Top Baltimore police official suspended after tax charges

FILE - In this Jan. 19, 2018, file photo, Darryl DeSousa takes questions at City Hall after replacing Kevin Davis as police commissioner, in Baltimore. DeSousa has been charged with three misdemeanor counts of failure to file taxes. The U.S. Attorney's office alleged Thursday, May 10, 2018 that DeSousa "willfully failed to file a federal return for tax years 2013, 2014, and 2015, despite having been a salaried employee of the Baltimore Police Department in each of those years." (Kim Hairston/The Baltimore Sun via AP, File)

BALTIMORE - A day after saying she had "full confidence" in Baltimore's police commissioner as he faces federal charges of failing to pay his taxes, the city's mayor on Friday suspended him with pay.

Although Commissioner Darryl De Sousa has been "an effective leader," she decided to place him on paid suspension as he deals with his ongoing legal case, Mayor Catherine Pugh told reporters. Deputy Commissioner Gary Tuggle will serve as acting leader in the meantime.

De Sousa faces three misdemeanour counts of failure to file taxes.

The U.S. Attorney's office alleged Thursday that De Sousa "wilfully failed to file a federal return for tax years 2013, 2014, and 2015, despite having been a salaried employee of the Baltimore Police Department in each of those years." If the charges are proven, he faces up to one year in prison and a $25,000 fine for each of the three counts.

De Sousa's attorney, Steven Silverman, said federal prosecutors didn't give his client a chance to offer an explanation or to file late tax returns before they brought criminal charges against him. Silverman said De Sousa did not know about the investigation until after the charges were filed.

"Most taxpayers in this situation are first given an opportunity to cure __ by filing belated tax returns," Silverman said in a statement. "Criminal charges are usually a last resort by the government after the taxpayer has ignored the government's warning."

A spokeswoman for the U.S. Attorney's Office did not immediately return a call seeking comment. Assistant U.S. Attorney Leo Wise, who leads the public corruption unit, did not speak to reporters Friday upon leaving a courtroom.

De Sousa issued a statement Thursday admitting his failure to file federal and state taxes for those three years, but portrayed it as an oversight. He said he filed his 2016 taxes and got an extension for 2017, and is now working with a "registered tax adviser."

"While there is no excuse for my failure to fulfil my obligations as a citizen and public official, my only explanation is that I failed to sufficiently prioritize my personal affairs," De Sousa said.

The city's police union president, Gene Ryan, said Thursday that the commissioner should "do the right thing by taking a leave of absence" until the federal case is resolved. He couldn't immediately be reached Friday.

When asked at the press conference about the vetting process for De Sousa, the mayor said "a few lessons" were learned. "I thought we vetted him pretty well. We went through all of his police credentials," Pugh said.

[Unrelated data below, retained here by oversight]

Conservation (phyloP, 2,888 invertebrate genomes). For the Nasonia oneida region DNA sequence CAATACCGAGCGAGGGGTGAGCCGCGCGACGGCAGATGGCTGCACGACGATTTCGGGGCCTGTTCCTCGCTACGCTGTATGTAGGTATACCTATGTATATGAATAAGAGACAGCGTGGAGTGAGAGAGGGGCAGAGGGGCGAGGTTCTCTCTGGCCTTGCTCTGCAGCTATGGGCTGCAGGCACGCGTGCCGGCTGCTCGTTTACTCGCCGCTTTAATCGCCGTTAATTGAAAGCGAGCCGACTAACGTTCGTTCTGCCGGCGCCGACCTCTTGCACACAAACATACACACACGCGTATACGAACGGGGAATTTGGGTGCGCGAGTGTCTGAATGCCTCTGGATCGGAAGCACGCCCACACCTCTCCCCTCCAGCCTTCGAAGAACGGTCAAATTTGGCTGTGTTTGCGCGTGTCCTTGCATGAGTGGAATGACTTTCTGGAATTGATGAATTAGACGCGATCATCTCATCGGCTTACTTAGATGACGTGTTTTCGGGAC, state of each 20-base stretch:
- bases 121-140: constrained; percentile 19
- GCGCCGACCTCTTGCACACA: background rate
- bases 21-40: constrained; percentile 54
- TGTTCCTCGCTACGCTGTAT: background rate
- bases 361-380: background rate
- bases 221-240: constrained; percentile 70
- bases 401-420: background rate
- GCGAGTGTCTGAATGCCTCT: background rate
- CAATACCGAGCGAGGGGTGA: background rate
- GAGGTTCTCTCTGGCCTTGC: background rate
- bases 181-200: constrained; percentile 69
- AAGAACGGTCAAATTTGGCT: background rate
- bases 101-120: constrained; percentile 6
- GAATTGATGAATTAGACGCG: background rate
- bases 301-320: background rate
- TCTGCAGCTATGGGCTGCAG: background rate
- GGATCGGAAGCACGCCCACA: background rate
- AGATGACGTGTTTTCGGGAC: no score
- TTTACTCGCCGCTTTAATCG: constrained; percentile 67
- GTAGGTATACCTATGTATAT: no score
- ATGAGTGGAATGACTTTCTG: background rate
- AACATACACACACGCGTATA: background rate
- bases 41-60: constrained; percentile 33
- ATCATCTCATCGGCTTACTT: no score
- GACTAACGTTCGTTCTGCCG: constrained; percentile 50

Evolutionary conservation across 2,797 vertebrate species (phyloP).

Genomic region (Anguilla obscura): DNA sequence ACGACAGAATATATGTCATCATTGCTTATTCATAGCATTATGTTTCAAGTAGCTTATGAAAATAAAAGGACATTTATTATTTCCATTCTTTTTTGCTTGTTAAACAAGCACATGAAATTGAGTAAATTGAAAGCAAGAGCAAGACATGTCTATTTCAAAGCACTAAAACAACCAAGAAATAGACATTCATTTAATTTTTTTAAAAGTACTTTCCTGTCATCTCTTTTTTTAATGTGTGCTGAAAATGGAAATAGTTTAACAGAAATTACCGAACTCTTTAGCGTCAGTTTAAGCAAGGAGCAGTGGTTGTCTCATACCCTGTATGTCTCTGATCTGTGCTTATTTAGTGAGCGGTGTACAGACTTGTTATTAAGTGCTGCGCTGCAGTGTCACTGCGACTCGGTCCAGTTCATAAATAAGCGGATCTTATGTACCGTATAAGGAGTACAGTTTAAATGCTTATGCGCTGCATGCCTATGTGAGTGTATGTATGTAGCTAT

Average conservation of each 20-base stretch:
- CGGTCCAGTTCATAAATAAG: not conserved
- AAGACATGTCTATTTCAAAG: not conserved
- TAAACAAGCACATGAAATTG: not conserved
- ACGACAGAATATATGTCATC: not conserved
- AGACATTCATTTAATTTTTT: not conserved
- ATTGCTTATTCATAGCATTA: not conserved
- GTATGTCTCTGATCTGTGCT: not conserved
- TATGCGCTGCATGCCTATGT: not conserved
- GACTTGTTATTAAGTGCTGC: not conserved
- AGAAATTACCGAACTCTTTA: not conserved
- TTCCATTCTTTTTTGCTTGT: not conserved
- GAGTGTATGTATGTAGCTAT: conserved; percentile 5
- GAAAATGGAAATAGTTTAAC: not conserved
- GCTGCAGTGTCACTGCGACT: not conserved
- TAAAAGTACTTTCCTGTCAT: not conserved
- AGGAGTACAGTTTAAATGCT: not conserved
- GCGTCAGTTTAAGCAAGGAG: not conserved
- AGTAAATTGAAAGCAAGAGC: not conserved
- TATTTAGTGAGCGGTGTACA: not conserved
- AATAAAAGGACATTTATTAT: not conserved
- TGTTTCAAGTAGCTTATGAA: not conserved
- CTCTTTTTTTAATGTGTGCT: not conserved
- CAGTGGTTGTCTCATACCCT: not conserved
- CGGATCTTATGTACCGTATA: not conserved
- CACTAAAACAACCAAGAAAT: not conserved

But David Harris, who researches police behaviour as a professor at the University of Pittsburgh School of Law, described the fiasco with De Sousa's federal charges as an "unnecessary, preventable error by the mayor."

"After all the problems the department has been through, how could this have gotten through the vetting process? It is a shame for the people of Baltimore and for all the officers in the department who follow the rules," Harris said."It's hard to see what authority the commissioner could have to impose discipline, given his own situation."

De Sousa's twin brother, Jason De Sousa, was one of about half a dozen people who gathered across the street from Baltimore police headquarters early Friday to voice support for the police commissioner. He said De Sousa was taking care of his parents, who had Alzheimer's, during the period when he didn't file his taxes.

After news of De Sousa's suspension was announced, Jason De Sousa said Pugh's decision demonstrated fairness. "I just hope that my brother does not give up and that he doesn't quit the fight to keep his name in good stead," he said.

De Sousa was touted as a change agent when Pugh picked him earlier this year as commissioner, even though he joined the city's force in 1988. He succeeded former commissioner Kevin Davis, who spent 2 1/2 years at the top job. At the time, Pugh said the leadership change was needed, given the city's eye-popping violent crime rate.

According to a biography provided by the city, Tuggle, the new acting commissioner, is a Baltimore native who began his law enforcement career as a city officer. In 1992, he joined the Drug Enforcement Administration, where he rose through the ranks, with posts eventually including Special Agent in Charge of the Philadelphia Field Division.

Tuggle returned to the Baltimore Police Department in March 2018.

Seemingly complicating matters further for De Sousa, the Baltimore Sun reported Friday that he has "only sporadically" filed mandatory financial disclosure forms with the city's ethics board. The forms need to be filed annually.

___

Associated Press writer Denise Lavoie contributed from Richmond, Virginia.

___

Follow McFadden on Twitter: https://twitter.com/dmcfadd


This image released by Warner Bros. Entertainment shows Awkwafina, from left, Nico Santos and Constance Wu in a scene from the film "Crazy Rich Asians."
MOVIE REVIEW: In 'Crazy Rich Asians,' a delightful new fairy tale
  OPINION There are two glittering parades running in tandem through Jon M. Chu's "Crazy Rich Asians," a glitzy and delightful adaptation of Kevin Kwan's 2013 bestseller. One is the blinged-out, design

Top News